Award-winning short film ‘The Sad Monk’ in theatres

By on May 10, 2017

The Sad Monk, directed by Diana Frankovic (Berlin, Germany) is a short film about a Tibetan buddhist monk grappling with existential anxiety. His insights challenge a universal human foible: the obsessive pursuit of happiness.
The Sad Monk is now showing at Uplink Shibuya, as it is officially selected for the Lift-Off Tokyo Film Festival 2017, from May 8-13.

In Western culture, when we find ourselves in crisis, it’s natural to question our existence and the meaning of life. We are suffering; we want to change. Eastern philosophies, yoga and meditation are keys to happiness, or so preach the countless Western adherents of these far Eastern practices. Buddhism is one path to enlightenment.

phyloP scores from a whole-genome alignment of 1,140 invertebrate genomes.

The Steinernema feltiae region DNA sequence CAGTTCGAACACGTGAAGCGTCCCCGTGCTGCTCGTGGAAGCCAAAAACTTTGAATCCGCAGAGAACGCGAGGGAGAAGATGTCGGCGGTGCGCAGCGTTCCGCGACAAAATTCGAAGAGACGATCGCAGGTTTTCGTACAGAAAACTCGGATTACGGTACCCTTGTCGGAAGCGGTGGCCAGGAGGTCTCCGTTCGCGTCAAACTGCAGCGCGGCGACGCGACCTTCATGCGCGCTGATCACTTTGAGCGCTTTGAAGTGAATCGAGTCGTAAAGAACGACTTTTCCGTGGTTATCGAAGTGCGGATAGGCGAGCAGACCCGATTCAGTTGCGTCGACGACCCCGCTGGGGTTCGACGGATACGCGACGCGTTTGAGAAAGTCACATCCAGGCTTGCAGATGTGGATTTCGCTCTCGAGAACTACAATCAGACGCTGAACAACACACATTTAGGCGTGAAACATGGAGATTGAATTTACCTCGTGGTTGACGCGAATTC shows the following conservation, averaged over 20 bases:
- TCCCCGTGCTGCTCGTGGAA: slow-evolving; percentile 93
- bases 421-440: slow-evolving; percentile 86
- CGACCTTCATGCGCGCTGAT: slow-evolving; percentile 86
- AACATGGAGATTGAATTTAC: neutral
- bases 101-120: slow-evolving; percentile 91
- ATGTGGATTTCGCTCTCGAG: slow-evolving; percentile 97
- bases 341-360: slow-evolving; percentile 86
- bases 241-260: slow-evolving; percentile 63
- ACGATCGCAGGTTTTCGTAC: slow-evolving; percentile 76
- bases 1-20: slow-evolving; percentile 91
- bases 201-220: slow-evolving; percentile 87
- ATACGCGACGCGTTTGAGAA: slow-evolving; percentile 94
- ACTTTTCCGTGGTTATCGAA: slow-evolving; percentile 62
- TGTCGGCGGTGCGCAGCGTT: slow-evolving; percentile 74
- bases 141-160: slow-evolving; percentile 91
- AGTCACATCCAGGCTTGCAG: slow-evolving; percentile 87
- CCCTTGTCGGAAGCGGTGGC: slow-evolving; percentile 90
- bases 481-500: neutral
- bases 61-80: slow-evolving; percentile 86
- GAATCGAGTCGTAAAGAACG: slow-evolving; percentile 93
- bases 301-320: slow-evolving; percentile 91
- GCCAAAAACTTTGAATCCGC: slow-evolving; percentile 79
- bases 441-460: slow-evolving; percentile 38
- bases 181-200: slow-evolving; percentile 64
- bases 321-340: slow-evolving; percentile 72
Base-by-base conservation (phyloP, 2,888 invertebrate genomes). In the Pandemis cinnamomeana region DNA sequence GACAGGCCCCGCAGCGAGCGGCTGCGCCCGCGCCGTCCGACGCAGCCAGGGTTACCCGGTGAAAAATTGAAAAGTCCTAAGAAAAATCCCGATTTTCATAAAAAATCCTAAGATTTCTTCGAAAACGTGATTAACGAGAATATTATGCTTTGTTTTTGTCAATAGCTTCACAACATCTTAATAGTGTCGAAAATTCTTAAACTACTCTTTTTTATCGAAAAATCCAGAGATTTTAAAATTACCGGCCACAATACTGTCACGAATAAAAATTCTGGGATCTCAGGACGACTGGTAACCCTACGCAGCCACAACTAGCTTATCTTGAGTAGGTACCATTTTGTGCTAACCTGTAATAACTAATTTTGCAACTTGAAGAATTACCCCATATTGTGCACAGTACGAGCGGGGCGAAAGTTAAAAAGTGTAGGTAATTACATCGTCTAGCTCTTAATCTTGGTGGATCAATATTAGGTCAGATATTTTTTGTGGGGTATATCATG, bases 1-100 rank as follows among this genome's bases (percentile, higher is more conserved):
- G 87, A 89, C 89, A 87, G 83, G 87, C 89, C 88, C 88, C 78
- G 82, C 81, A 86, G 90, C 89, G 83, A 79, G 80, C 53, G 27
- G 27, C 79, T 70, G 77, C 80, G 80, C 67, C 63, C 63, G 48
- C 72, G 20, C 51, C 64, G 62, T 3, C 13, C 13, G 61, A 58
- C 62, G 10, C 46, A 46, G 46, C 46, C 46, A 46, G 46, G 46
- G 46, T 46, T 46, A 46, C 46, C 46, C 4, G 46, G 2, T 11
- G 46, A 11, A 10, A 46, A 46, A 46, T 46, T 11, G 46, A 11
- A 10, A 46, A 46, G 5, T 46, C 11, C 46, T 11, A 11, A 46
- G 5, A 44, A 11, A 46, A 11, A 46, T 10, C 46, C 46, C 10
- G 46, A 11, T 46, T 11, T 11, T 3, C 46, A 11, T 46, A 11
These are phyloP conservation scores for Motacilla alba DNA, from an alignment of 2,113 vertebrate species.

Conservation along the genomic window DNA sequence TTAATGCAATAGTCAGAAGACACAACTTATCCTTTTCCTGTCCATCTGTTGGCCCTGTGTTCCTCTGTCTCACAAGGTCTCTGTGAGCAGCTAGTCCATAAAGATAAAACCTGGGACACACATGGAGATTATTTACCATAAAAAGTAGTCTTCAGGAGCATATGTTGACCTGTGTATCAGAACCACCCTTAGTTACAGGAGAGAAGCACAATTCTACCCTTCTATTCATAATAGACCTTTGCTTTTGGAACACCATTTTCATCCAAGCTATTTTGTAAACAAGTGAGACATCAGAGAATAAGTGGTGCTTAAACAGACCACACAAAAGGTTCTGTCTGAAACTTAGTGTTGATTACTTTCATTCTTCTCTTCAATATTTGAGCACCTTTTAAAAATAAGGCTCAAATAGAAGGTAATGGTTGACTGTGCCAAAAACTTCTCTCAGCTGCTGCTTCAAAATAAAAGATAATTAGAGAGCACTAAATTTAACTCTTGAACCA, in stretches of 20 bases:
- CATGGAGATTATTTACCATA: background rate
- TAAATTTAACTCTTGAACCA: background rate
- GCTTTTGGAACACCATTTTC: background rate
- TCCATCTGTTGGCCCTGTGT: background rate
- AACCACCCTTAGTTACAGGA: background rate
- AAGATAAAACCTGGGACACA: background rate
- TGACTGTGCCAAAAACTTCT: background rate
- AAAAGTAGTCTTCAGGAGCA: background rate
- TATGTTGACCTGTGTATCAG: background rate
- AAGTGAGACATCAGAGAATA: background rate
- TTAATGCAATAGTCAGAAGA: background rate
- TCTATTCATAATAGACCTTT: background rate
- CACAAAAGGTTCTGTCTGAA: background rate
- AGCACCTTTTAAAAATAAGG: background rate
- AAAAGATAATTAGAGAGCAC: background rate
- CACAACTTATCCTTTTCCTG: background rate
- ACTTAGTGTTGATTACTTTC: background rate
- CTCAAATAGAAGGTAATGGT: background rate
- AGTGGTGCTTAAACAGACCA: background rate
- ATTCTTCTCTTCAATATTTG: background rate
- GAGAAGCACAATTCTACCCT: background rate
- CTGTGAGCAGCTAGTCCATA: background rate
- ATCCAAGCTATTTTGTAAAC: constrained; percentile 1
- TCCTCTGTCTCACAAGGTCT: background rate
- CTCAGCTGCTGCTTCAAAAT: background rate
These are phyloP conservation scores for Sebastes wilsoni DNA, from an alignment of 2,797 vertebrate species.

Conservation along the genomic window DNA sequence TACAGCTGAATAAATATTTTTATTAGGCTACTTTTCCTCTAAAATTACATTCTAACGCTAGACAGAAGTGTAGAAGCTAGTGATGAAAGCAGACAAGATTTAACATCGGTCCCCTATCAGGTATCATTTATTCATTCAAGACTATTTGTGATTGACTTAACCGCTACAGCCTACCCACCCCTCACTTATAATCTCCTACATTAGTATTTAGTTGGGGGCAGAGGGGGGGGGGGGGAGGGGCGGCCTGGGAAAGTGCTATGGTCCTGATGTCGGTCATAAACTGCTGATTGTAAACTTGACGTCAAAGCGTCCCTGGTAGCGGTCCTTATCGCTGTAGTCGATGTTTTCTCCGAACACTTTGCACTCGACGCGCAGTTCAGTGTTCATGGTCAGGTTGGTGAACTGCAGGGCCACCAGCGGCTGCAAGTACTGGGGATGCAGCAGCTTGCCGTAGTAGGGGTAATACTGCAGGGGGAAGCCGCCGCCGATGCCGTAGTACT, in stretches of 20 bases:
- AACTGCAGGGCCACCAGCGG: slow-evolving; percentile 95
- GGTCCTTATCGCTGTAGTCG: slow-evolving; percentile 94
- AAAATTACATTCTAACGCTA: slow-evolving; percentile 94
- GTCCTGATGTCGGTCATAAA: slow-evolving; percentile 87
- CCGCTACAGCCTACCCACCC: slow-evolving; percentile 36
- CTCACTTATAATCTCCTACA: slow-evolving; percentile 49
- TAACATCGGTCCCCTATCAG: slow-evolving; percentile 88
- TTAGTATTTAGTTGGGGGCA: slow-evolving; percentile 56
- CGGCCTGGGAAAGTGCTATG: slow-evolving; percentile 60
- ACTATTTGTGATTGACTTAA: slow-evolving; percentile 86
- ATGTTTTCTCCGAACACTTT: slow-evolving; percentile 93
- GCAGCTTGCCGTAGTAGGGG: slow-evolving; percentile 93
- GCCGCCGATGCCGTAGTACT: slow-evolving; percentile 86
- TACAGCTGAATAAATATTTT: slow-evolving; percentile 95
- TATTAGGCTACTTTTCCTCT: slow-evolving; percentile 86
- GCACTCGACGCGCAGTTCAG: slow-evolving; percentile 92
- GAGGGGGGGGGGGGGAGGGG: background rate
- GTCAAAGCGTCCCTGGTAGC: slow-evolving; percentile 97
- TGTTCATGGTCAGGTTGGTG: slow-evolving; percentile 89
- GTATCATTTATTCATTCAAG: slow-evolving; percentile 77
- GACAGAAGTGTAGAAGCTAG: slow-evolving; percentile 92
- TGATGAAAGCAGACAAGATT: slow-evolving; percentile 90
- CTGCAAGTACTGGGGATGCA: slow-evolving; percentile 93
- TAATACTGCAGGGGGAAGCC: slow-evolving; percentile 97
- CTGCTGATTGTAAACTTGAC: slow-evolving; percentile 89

Following this path to Nepal we meet the young Tibetan buddhist monk, Tenzin, representative of a new generation, who is grappling with recognisable questions of modern life. The insights we garner from observing Tenzin unveil universal human flaw: the obsessive pursuit of happiness. The Sad Monk takes a look underneath the surface of a distinct and idealised environment; the holistic upbringing and rhythm of life in the monasteries of Nepal.
About the Director
Diana Frankovic is a Berlin-based radio host and award-winning journalist from Germany. For over a decade she has been working as a radio host for public service broadcasters (ARD) operating in Germany. The Sad Monk is her first movie. What inspires her most are people and music from different cultures. True facts delivered through compelling conversation is the recipe for her life’s work. She has traveled and reported all over the world, whether from Australia, South Iceland or Tibet. Her main focus lies on Asia, especially China.


Official Trailer  here

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